LOUIS FERAUD: Simplicity isn’t a word in Yvan Mispelaere’s design vocabulary. When faced with the decision, on his second couture outing for Feraud, of whether to rein in his wild imagination or pile on a few more frills and furbelows, he opted for the latter. In the program notes, Mispelaere cited a panoply of divergent inspirations, ranging from “African dandyism” and Surrealism to the “truncated prose of William Burroughs.” Truncated, indeed — with a dash of Nicolas Ghesquiere, Balenciaga’s hot designer, thrown in for good measure. That influence was evident in the Mispelaere’s lingerie looks, which were ultimately the best of the show. Otherwise, the deconstructed silhouettes were overwrought and even clown-like in the designer’s bubble gum palette and penchant for strange collage.
HANAE MORI: Showing in the intimate setting of her Place de l’Alma atelier, Hanae Mori used bolts of silk gauze, tulle, organza and sheer silk to create an airy summer couture collection. Traditional skirt and pantsuits were fastened with rhinestone safety pins, while some had diamond cutouts on the back or sleeve. Muslin dresses were light and floaty, with lace and subtle embroidery. Although Mori mostly stuck to a muted palette, she showed a smattering of Japanese kimono print fabrics, created exclusively for the house. Those bright dresses, printed with either bamboo or her signature butterfly motifs, rounded out this ethereal show.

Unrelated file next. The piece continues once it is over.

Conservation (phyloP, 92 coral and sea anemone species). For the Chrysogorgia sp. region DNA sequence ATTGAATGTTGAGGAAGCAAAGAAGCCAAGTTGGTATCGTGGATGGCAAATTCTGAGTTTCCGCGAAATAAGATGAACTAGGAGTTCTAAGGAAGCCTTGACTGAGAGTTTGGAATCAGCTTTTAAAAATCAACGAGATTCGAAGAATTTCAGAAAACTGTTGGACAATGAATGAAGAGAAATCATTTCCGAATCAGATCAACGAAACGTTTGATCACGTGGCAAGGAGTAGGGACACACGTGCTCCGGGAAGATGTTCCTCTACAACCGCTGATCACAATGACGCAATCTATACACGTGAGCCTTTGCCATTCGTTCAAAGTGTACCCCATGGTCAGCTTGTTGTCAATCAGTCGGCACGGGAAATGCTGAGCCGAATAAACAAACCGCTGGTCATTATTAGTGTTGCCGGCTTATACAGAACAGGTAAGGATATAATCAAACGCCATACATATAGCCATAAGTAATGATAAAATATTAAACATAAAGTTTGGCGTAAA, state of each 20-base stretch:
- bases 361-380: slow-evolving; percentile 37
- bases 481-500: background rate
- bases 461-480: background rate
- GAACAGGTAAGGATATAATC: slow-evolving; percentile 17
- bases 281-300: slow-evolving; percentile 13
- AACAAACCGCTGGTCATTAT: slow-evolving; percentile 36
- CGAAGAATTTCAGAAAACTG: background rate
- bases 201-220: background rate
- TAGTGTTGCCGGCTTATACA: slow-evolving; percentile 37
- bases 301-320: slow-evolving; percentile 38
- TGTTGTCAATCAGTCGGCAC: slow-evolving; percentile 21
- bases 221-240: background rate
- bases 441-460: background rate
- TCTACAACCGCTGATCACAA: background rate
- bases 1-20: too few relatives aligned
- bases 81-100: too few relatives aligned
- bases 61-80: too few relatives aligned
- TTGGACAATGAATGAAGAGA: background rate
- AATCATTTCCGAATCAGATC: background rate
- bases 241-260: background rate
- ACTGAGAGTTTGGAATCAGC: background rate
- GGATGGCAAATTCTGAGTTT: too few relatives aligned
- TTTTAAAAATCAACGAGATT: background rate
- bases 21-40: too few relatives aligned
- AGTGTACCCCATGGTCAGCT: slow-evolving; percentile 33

FRANCK SORBIER: Young Paris couturier Franck Sorbier likes his presentations to be cute and endearing. Showing in the gilt salons of the newly refurbished Hotel Meurice, he kicked off the show with a group of young girls who boisterously distributed the program — and later threw in a model walking a dog. Sorbier’s forte is his flowing georgette dresses with dramatic, sculpted peplum bustiers. In fact, the designer showed these looks only for evening, 18 of them in all, which were pretty in a fairytale kind of way, especially those in tulle.